“All Animals Are Equal”

Animal Farm and Warning Signs

Everybody loves 1984. Everybody quotes 1984. Everybody says we are living in 1984. Well, maybe not everybody but sweeping generalizations tend to get attention. There is one thing that most every reader may agree on, 1984 tends to overshadow another Orwell book that is in the same vein, Animal Farm.

Animal Farm is a fan favorite for many readers and it boasts a long list of positive critical reviews but it doesn’t get the attention 1984 does. I wonder if this is due to the novella’s length (many people equate long book with good book), its allegorical structure, or that it doesn’t seem as urgent or isn’t as dystopian as 1984? Maybe its that Animal Farm is a little too straight forward in its storytelling. Orwell is not to subtle in his use of foreshadowing throughout the novella. Animal Farm is loaded with warning signs (hell, the commandments should be written in bright yellows and reds). Readers know bad things are bound to happen and all we can do is go along for the ride.

Animal Farm by George Orwell

1984 may get a lot more glory but that shouldn’t keep you from checking out Animal Farm. If you are looking for something relatively short that will have you thinking long after the last page and is as relevant today as it was when it was published give this Orwell novella a read.

-K-

Animal Farm (1945) by George Orwell

Orwell and the Unperson

The Importance of the Last Chapter of 1984

Considering unpersoned is the current topic of conversation I’m going to address the source, meaning, and an application of the word. The word unperson appears no fewer than five times in George Orwell’s 1984 and is one of those Orwellian words worth a closer look. It has a particular importance in the last chapter of the novel.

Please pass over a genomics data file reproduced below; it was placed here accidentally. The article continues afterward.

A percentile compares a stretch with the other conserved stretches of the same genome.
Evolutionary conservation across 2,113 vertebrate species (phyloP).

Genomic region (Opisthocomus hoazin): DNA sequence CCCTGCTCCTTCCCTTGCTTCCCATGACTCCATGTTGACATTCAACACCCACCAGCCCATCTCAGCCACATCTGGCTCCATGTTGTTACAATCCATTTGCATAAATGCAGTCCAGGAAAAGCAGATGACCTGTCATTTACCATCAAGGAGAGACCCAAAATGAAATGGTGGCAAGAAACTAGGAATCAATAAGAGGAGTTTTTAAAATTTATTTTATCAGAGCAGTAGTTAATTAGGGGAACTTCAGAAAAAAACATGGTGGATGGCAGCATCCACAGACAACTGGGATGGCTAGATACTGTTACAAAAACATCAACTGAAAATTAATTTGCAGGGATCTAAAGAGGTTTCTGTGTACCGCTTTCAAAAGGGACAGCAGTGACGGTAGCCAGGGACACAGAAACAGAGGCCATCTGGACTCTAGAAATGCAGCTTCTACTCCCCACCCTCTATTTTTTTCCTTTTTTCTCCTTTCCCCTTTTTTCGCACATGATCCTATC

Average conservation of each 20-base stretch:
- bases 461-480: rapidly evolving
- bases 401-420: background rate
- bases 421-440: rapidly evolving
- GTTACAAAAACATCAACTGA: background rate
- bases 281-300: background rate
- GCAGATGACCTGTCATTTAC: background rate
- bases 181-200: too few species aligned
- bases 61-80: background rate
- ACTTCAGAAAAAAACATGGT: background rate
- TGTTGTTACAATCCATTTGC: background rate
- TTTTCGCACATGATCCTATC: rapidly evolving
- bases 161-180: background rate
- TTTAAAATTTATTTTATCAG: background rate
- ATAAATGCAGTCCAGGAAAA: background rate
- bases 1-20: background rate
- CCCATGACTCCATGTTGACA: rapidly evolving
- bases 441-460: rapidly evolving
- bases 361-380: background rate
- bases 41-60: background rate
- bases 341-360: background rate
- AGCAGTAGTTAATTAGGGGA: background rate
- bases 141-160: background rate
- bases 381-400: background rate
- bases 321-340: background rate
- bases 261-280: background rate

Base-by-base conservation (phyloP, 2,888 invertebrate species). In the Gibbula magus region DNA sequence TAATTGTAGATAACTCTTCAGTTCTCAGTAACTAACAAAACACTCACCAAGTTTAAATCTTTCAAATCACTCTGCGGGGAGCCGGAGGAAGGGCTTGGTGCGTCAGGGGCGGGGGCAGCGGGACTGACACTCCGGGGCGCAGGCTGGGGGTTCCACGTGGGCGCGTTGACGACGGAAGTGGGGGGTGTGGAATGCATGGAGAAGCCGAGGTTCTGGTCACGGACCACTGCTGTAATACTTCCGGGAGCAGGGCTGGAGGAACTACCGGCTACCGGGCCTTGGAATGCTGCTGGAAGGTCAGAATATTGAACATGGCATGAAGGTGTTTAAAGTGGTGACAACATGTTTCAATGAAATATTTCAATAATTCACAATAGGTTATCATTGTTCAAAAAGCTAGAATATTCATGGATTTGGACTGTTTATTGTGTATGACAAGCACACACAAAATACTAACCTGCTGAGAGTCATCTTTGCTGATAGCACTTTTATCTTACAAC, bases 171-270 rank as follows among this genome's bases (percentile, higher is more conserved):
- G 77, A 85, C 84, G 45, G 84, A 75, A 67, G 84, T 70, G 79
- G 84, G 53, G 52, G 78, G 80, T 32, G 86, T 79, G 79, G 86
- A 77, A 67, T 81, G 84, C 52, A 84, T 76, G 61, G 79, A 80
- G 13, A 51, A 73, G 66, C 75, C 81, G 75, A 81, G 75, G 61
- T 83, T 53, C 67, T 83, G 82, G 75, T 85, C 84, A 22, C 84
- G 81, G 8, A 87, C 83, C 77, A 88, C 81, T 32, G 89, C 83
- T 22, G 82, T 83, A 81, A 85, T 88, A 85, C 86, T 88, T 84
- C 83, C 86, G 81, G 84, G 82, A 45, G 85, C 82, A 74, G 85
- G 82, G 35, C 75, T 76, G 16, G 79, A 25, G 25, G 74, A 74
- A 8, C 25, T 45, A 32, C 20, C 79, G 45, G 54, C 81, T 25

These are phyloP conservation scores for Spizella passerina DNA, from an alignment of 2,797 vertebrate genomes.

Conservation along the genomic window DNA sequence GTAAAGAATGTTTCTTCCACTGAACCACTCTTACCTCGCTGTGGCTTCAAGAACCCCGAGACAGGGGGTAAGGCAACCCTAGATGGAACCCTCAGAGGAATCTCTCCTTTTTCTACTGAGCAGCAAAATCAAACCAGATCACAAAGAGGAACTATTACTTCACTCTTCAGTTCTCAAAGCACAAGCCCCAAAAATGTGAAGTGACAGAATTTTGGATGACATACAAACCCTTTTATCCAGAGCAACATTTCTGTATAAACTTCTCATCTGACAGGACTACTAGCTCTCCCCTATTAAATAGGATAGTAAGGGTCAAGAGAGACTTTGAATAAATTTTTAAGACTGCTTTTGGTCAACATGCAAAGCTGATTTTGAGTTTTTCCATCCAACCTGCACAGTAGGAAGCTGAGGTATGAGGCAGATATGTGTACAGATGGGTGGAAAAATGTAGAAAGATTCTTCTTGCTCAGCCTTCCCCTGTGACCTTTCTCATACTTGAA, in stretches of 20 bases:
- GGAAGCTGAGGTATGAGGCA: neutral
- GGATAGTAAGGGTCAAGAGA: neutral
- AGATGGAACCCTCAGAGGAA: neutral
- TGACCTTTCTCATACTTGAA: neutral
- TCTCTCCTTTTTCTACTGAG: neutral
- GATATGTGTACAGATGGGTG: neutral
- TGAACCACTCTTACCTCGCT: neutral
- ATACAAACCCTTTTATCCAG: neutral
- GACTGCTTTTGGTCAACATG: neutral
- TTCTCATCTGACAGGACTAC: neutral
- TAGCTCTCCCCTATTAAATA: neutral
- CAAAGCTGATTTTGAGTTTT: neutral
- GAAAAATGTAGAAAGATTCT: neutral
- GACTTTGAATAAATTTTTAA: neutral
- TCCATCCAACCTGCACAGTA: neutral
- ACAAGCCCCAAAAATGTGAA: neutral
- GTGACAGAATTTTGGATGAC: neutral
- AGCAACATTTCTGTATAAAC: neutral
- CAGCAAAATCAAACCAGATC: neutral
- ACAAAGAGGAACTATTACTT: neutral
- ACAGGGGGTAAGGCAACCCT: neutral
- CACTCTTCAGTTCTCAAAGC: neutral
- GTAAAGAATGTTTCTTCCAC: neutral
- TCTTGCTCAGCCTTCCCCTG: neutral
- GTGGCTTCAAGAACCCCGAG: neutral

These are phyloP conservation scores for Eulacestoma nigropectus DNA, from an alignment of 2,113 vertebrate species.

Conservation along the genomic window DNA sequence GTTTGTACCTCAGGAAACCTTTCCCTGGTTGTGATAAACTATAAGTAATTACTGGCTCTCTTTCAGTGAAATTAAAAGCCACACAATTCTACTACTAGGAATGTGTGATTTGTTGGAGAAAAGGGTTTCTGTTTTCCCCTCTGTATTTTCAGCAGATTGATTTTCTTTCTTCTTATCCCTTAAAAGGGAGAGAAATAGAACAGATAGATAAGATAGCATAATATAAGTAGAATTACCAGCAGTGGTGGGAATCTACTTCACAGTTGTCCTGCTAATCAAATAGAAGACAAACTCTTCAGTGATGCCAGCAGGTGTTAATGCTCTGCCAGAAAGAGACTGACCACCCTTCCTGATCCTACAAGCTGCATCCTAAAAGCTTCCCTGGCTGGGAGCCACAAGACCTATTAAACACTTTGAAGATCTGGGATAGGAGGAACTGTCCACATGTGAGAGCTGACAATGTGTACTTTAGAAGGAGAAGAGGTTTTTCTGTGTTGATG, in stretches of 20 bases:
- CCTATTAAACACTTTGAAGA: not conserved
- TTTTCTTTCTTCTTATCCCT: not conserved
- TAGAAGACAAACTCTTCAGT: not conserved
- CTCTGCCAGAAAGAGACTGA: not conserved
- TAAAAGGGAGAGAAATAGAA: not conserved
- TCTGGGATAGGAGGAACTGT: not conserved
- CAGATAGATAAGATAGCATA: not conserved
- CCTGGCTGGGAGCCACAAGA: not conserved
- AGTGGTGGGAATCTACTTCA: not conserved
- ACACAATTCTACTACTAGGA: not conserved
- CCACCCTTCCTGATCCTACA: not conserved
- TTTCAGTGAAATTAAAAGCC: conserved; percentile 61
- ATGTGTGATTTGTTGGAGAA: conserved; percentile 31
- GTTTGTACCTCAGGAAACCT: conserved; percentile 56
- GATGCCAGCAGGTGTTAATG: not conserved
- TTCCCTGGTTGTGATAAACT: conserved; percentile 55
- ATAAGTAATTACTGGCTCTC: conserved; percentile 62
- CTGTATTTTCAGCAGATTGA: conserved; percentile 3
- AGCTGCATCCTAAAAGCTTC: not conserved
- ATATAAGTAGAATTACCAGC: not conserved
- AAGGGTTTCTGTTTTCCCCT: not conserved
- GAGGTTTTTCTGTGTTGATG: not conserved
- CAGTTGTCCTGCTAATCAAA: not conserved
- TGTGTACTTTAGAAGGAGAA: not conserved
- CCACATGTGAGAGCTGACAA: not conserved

An unperson is a nonperson, a person who has no rights, and a person publicly ignored (especially by the government and media). In extreme cases an unperson is an individual Big Brother executes and erases all traces of his/her existence. Now, if you haven’t read 1984 you will want to stop now and hopefully come back after you finish the novel. If you have read the novel, think about Winston at the end of the novel as he whiles away the hours at the Chestnut Tree Café. Winston fits the definition of an unperson. Big Brother has effectively made Winston a nonperson who is entirely reliant on the very government that has destroyed his life. Winston is beholden to Big Brother for his menial government job of no importance, acknowledges that he betrayed Julia after being tortured, and simply moves from one day to the next lost in a drunken fog of Victory Gin. Winston Smith exists but is of no importance, save to possibly serve as a cautionary tale for those who may question the authority of Big Brother.

1984 by George Orwell

The last chapter of 1984 shows the reader the extent of Big Brother’s power. It would have been easy to execute Winston, to make him disappear, and wipe his existence from history. Instead, Big Brother breaks Winston Smith and makes him an unperson. This life of being a nonperson, of being ignored, of being canceled (to use a modern variation) is a much worse fate than death.

-K-

1984 (1949) by George Orwell

George Orwell on Patriotism

“Patriotism has nothing to do with Conservatism.  It is actually the opposite of Conservatism, since it is a devotion to something that is always changing and yet is felt to be mystically the same.”

-George Orwell-

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